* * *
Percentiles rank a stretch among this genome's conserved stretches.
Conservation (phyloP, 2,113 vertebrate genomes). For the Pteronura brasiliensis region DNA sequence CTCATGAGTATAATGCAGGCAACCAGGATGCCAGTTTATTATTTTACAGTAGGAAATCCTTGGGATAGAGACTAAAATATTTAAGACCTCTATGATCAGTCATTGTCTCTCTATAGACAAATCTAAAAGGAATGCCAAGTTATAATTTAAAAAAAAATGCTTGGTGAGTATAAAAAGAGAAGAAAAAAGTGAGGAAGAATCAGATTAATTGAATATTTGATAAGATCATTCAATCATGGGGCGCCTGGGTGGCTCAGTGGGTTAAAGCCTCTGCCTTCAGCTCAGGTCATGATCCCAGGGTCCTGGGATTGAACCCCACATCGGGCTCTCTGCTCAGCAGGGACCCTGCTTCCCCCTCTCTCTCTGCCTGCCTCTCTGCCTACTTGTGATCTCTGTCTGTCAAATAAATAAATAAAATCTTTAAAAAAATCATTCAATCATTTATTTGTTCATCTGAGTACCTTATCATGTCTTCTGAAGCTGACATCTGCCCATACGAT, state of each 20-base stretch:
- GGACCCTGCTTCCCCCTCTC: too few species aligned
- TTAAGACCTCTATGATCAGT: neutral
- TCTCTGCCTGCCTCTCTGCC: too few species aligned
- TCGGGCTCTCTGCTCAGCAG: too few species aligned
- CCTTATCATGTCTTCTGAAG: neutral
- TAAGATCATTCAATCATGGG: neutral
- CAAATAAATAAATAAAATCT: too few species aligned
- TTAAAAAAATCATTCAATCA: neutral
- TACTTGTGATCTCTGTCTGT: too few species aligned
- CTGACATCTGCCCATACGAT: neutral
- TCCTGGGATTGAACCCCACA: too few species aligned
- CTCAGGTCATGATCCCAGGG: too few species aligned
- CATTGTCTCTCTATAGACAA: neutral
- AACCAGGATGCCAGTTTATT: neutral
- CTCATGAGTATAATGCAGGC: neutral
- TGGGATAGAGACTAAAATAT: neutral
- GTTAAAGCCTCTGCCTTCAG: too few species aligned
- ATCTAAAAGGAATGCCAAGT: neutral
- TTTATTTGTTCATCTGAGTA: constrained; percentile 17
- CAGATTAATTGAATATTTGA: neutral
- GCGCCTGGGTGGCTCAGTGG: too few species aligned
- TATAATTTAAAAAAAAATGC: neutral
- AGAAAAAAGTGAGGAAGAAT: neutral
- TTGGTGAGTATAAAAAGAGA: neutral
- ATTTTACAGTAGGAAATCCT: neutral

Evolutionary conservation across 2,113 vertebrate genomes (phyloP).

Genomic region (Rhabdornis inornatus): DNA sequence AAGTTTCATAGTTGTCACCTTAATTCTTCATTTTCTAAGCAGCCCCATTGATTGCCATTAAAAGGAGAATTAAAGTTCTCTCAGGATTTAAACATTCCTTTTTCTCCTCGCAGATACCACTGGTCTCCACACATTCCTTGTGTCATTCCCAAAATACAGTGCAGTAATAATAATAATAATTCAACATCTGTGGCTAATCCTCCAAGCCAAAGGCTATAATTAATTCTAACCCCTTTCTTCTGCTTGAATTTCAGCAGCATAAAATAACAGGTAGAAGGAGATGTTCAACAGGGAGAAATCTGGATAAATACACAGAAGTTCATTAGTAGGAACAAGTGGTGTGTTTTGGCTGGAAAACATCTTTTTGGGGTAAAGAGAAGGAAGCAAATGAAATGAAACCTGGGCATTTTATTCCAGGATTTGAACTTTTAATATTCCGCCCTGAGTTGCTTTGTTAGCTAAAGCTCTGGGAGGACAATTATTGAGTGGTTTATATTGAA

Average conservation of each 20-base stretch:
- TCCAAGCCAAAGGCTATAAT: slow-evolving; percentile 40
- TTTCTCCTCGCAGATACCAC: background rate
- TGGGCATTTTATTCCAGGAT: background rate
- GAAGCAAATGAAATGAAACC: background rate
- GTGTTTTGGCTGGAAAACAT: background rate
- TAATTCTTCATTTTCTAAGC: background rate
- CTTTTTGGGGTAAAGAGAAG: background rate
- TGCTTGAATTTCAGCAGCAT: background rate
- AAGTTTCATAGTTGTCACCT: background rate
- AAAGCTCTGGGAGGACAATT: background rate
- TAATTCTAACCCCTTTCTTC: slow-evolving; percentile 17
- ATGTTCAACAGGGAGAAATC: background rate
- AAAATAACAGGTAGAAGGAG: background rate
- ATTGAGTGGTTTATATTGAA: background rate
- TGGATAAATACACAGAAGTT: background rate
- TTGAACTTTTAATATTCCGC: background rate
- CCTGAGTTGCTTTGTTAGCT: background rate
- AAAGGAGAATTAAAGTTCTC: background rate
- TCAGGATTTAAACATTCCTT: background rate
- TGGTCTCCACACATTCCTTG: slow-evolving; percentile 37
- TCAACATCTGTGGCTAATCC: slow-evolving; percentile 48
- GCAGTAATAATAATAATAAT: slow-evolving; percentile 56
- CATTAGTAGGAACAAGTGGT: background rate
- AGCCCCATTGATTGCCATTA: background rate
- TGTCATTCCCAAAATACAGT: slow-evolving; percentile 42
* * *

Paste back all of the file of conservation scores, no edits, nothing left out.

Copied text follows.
Percentiles rank a stretch among this genome's conserved stretches.
Conservation (phyloP, 2,113 vertebrate genomes). For the Pteronura brasiliensis region DNA sequence CTCATGAGTATAATGCAGGCAACCAGGATGCCAGTTTATTATTTTACAGTAGGAAATCCTTGGGATAGAGACTAAAATATTTAAGACCTCTATGATCAGTCATTGTCTCTCTATAGACAAATCTAAAAGGAATGCCAAGTTATAATTTAAAAAAAAATGCTTGGTGAGTATAAAAAGAGAAGAAAAAAGTGAGGAAGAATCAGATTAATTGAATATTTGATAAGATCATTCAATCATGGGGCGCCTGGGTGGCTCAGTGGGTTAAAGCCTCTGCCTTCAGCTCAGGTCATGATCCCAGGGTCCTGGGATTGAACCCCACATCGGGCTCTCTGCTCAGCAGGGACCCTGCTTCCCCCTCTCTCTCTGCCTGCCTCTCTGCCTACTTGTGATCTCTGTCTGTCAAATAAATAAATAAAATCTTTAAAAAAATCATTCAATCATTTATTTGTTCATCTGAGTACCTTATCATGTCTTCTGAAGCTGACATCTGCCCATACGAT, state of each 20-base stretch:
- GGACCCTGCTTCCCCCTCTC: too few species aligned
- TTAAGACCTCTATGATCAGT: neutral
- TCTCTGCCTGCCTCTCTGCC: too few species aligned
- TCGGGCTCTCTGCTCAGCAG: too few species aligned
- CCTTATCATGTCTTCTGAAG: neutral
- TAAGATCATTCAATCATGGG: neutral
- CAAATAAATAAATAAAATCT: too few species aligned
- TTAAAAAAATCATTCAATCA: neutral
- TACTTGTGATCTCTGTCTGT: too few species aligned
- CTGACATCTGCCCATACGAT: neutral
- TCCTGGGATTGAACCCCACA: too few species aligned
- CTCAGGTCATGATCCCAGGG: too few species aligned
- CATTGTCTCTCTATAGACAA: neutral
- AACCAGGATGCCAGTTTATT: neutral
- CTCATGAGTATAATGCAGGC: neutral
- TGGGATAGAGACTAAAATAT: neutral
- GTTAAAGCCTCTGCCTTCAG: too few species aligned
- ATCTAAAAGGAATGCCAAGT: neutral
- TTTATTTGTTCATCTGAGTA: constrained; percentile 17
- CAGATTAATTGAATATTTGA: neutral
- GCGCCTGGGTGGCTCAGTGG: too few species aligned
- TATAATTTAAAAAAAAATGC: neutral
- AGAAAAAAGTGAGGAAGAAT: neutral
- TTGGTGAGTATAAAAAGAGA: neutral
- ATTTTACAGTAGGAAATCCT: neutral

Evolutionary conservation across 2,113 vertebrate genomes (phyloP).

Genomic region (Rhabdornis inornatus): DNA sequence AAGTTTCATAGTTGTCACCTTAATTCTTCATTTTCTAAGCAGCCCCATTGATTGCCATTAAAAGGAGAATTAAAGTTCTCTCAGGATTTAAACATTCCTTTTTCTCCTCGCAGATACCACTGGTCTCCACACATTCCTTGTGTCATTCCCAAAATACAGTGCAGTAATAATAATAATAATTCAACATCTGTGGCTAATCCTCCAAGCCAAAGGCTATAATTAATTCTAACCCCTTTCTTCTGCTTGAATTTCAGCAGCATAAAATAACAGGTAGAAGGAGATGTTCAACAGGGAGAAATCTGGATAAATACACAGAAGTTCATTAGTAGGAACAAGTGGTGTGTTTTGGCTGGAAAACATCTTTTTGGGGTAAAGAGAAGGAAGCAAATGAAATGAAACCTGGGCATTTTATTCCAGGATTTGAACTTTTAATATTCCGCCCTGAGTTGCTTTGTTAGCTAAAGCTCTGGGAGGACAATTATTGAGTGGTTTATATTGAA

Average conservation of each 20-base stretch:
- TCCAAGCCAAAGGCTATAAT: slow-evolving; percentile 40
- TTTCTCCTCGCAGATACCAC: background rate
- TGGGCATTTTATTCCAGGAT: background rate
- GAAGCAAATGAAATGAAACC: background rate
- GTGTTTTGGCTGGAAAACAT: background rate
- TAATTCTTCATTTTCTAAGC: background rate
- CTTTTTGGGGTAAAGAGAAG: background rate
- TGCTTGAATTTCAGCAGCAT: background rate
- AAGTTTCATAGTTGTCACCT: background rate
- AAAGCTCTGGGAGGACAATT: background rate
- TAATTCTAACCCCTTTCTTC: slow-evolving; percentile 17
- ATGTTCAACAGGGAGAAATC: background rate
- AAAATAACAGGTAGAAGGAG: background rate
- ATTGAGTGGTTTATATTGAA: background rate
- TGGATAAATACACAGAAGTT: background rate
- TTGAACTTTTAATATTCCGC: background rate
- CCTGAGTTGCTTTGTTAGCT: background rate
- AAAGGAGAATTAAAGTTCTC: background rate
- TCAGGATTTAAACATTCCTT: background rate
- TGGTCTCCACACATTCCTTG: slow-evolving; percentile 37
- TCAACATCTGTGGCTAATCC: slow-evolving; percentile 48
- GCAGTAATAATAATAATAAT: slow-evolving; percentile 56
- CATTAGTAGGAACAAGTGGT: background rate
- AGCCCCATTGATTGCCATTA: background rate
- TGTCATTCCCAAAATACAGT: slow-evolving; percentile 42